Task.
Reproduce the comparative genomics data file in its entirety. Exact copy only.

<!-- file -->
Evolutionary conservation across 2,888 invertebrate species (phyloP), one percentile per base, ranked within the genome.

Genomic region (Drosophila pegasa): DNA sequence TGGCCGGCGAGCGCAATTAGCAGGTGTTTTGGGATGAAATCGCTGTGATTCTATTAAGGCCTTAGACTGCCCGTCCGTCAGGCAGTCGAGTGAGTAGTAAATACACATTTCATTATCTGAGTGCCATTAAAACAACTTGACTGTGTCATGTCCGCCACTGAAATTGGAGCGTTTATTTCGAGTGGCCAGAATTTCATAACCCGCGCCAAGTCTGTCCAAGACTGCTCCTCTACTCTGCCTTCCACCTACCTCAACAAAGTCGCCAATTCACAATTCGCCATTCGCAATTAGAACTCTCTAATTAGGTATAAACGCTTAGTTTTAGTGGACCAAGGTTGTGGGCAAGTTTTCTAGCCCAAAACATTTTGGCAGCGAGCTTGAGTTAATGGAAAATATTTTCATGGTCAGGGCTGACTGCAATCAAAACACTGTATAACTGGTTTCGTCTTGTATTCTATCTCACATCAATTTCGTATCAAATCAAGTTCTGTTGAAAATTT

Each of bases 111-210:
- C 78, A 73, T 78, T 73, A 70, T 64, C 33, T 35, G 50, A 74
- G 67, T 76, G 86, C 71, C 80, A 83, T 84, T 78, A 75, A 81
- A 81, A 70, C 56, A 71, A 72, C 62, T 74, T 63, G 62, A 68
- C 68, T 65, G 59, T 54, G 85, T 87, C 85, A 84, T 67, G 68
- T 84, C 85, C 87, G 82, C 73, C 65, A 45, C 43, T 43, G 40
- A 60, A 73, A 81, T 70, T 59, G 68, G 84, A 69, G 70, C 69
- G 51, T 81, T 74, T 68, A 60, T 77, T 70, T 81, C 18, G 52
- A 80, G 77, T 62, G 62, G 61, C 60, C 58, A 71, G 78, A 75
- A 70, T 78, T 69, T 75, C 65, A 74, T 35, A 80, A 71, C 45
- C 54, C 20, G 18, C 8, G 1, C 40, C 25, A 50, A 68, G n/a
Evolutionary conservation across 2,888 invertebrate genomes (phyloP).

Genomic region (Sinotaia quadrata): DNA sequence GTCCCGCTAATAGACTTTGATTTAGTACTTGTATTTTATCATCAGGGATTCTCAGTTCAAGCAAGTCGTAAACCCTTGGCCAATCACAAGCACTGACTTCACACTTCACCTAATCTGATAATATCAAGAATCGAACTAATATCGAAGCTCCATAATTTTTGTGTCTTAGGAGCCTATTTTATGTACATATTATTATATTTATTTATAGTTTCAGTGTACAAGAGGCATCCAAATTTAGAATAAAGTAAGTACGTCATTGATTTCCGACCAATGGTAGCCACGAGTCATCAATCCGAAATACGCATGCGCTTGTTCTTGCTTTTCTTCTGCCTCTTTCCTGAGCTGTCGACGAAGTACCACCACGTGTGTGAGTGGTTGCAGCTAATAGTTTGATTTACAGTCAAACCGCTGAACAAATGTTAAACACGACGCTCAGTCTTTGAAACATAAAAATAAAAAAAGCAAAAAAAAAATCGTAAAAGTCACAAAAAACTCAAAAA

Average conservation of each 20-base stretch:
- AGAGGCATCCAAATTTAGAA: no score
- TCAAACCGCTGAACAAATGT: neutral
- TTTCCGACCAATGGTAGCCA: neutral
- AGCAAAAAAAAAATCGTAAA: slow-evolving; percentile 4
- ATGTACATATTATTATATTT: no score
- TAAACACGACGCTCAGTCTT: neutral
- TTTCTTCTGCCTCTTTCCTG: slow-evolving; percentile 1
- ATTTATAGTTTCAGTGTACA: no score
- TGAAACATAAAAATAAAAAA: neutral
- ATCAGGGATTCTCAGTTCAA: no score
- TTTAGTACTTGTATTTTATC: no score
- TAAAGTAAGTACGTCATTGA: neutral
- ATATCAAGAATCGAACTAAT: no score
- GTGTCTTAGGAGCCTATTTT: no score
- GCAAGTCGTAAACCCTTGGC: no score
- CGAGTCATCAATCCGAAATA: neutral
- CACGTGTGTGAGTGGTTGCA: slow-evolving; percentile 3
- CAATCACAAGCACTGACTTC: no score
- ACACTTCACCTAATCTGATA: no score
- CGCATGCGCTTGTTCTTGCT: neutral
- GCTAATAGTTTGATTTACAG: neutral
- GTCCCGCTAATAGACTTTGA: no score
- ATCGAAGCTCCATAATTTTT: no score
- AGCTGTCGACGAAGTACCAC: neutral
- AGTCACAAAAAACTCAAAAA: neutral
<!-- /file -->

Evolutionary conservation across 2,888 invertebrate species (phyloP), one percentile per base, ranked within the genome.

Genomic region (Drosophila pegasa): DNA sequence TGGCCGGCGAGCGCAATTAGCAGGTGTTTTGGGATGAAATCGCTGTGATTCTATTAAGGCCTTAGACTGCCCGTCCGTCAGGCAGTCGAGTGAGTAGTAAATACACATTTCATTATCTGAGTGCCATTAAAACAACTTGACTGTGTCATGTCCGCCACTGAAATTGGAGCGTTTATTTCGAGTGGCCAGAATTTCATAACCCGCGCCAAGTCTGTCCAAGACTGCTCCTCTACTCTGCCTTCCACCTACCTCAACAAAGTCGCCAATTCACAATTCGCCATTCGCAATTAGAACTCTCTAATTAGGTATAAACGCTTAGTTTTAGTGGACCAAGGTTGTGGGCAAGTTTTCTAGCCCAAAACATTTTGGCAGCGAGCTTGAGTTAATGGAAAATATTTTCATGGTCAGGGCTGACTGCAATCAAAACACTGTATAACTGGTTTCGTCTTGTATTCTATCTCACATCAATTTCGTATCAAATCAAGTTCTGTTGAAAATTT

Each of bases 111-210:
- C 78, A 73, T 78, T 73, A 70, T 64, C 33, T 35, G 50, A 74
- G 67, T 76, G 86, C 71, C 80, A 83, T 84, T 78, A 75, A 81
- A 81, A 70, C 56, A 71, A 72, C 62, T 74, T 63, G 62, A 68
- C 68, T 65, G 59, T 54, G 85, T 87, C 85, A 84, T 67, G 68
- T 84, C 85, C 87, G 82, C 73, C 65, A 45, C 43, T 43, G 40
- A 60, A 73, A 81, T 70, T 59, G 68, G 84, A 69, G 70, C 69
- G 51, T 81, T 74, T 68, A 60, T 77, T 70, T 81, C 18, G 52
- A 80, G 77, T 62, G 62, G 61, C 60, C 58, A 71, G 78, A 75
- A 70, T 78, T 69, T 75, C 65, A 74, T 35, A 80, A 71, C 45
- C 54, C 20, G 18, C 8, G 1, C 40, C 25, A 50, A 68, G n/a
Evolutionary conservation across 2,888 invertebrate genomes (phyloP).

Genomic region (Sinotaia quadrata): DNA sequence GTCCCGCTAATAGACTTTGATTTAGTACTTGTATTTTATCATCAGGGATTCTCAGTTCAAGCAAGTCGTAAACCCTTGGCCAATCACAAGCACTGACTTCACACTTCACCTAATCTGATAATATCAAGAATCGAACTAATATCGAAGCTCCATAATTTTTGTGTCTTAGGAGCCTATTTTATGTACATATTATTATATTTATTTATAGTTTCAGTGTACAAGAGGCATCCAAATTTAGAATAAAGTAAGTACGTCATTGATTTCCGACCAATGGTAGCCACGAGTCATCAATCCGAAATACGCATGCGCTTGTTCTTGCTTTTCTTCTGCCTCTTTCCTGAGCTGTCGACGAAGTACCACCACGTGTGTGAGTGGTTGCAGCTAATAGTTTGATTTACAGTCAAACCGCTGAACAAATGTTAAACACGACGCTCAGTCTTTGAAACATAAAAATAAAAAAAGCAAAAAAAAAATCGTAAAAGTCACAAAAAACTCAAAAA

Average conservation of each 20-base stretch:
- AGAGGCATCCAAATTTAGAA: no score
- TCAAACCGCTGAACAAATGT: neutral
- TTTCCGACCAATGGTAGCCA: neutral
- AGCAAAAAAAAAATCGTAAA: slow-evolving; percentile 4
- ATGTACATATTATTATATTT: no score
- TAAACACGACGCTCAGTCTT: neutral
- TTTCTTCTGCCTCTTTCCTG: slow-evolving; percentile 1
- ATTTATAGTTTCAGTGTACA: no score
- TGAAACATAAAAATAAAAAA: neutral
- ATCAGGGATTCTCAGTTCAA: no score
- TTTAGTACTTGTATTTTATC: no score
- TAAAGTAAGTACGTCATTGA: neutral
- ATATCAAGAATCGAACTAAT: no score
- GTGTCTTAGGAGCCTATTTT: no score
- GCAAGTCGTAAACCCTTGGC: no score
- CGAGTCATCAATCCGAAATA: neutral
- CACGTGTGTGAGTGGTTGCA: slow-evolving; percentile 3
- CAATCACAAGCACTGACTTC: no score
- ACACTTCACCTAATCTGATA: no score
- CGCATGCGCTTGTTCTTGCT: neutral
- GCTAATAGTTTGATTTACAG: neutral
- GTCCCGCTAATAGACTTTGA: no score
- ATCGAAGCTCCATAATTTTT: no score
- AGCTGTCGACGAAGTACCAC: neutral
- AGTCACAAAAAACTCAAAAA: neutral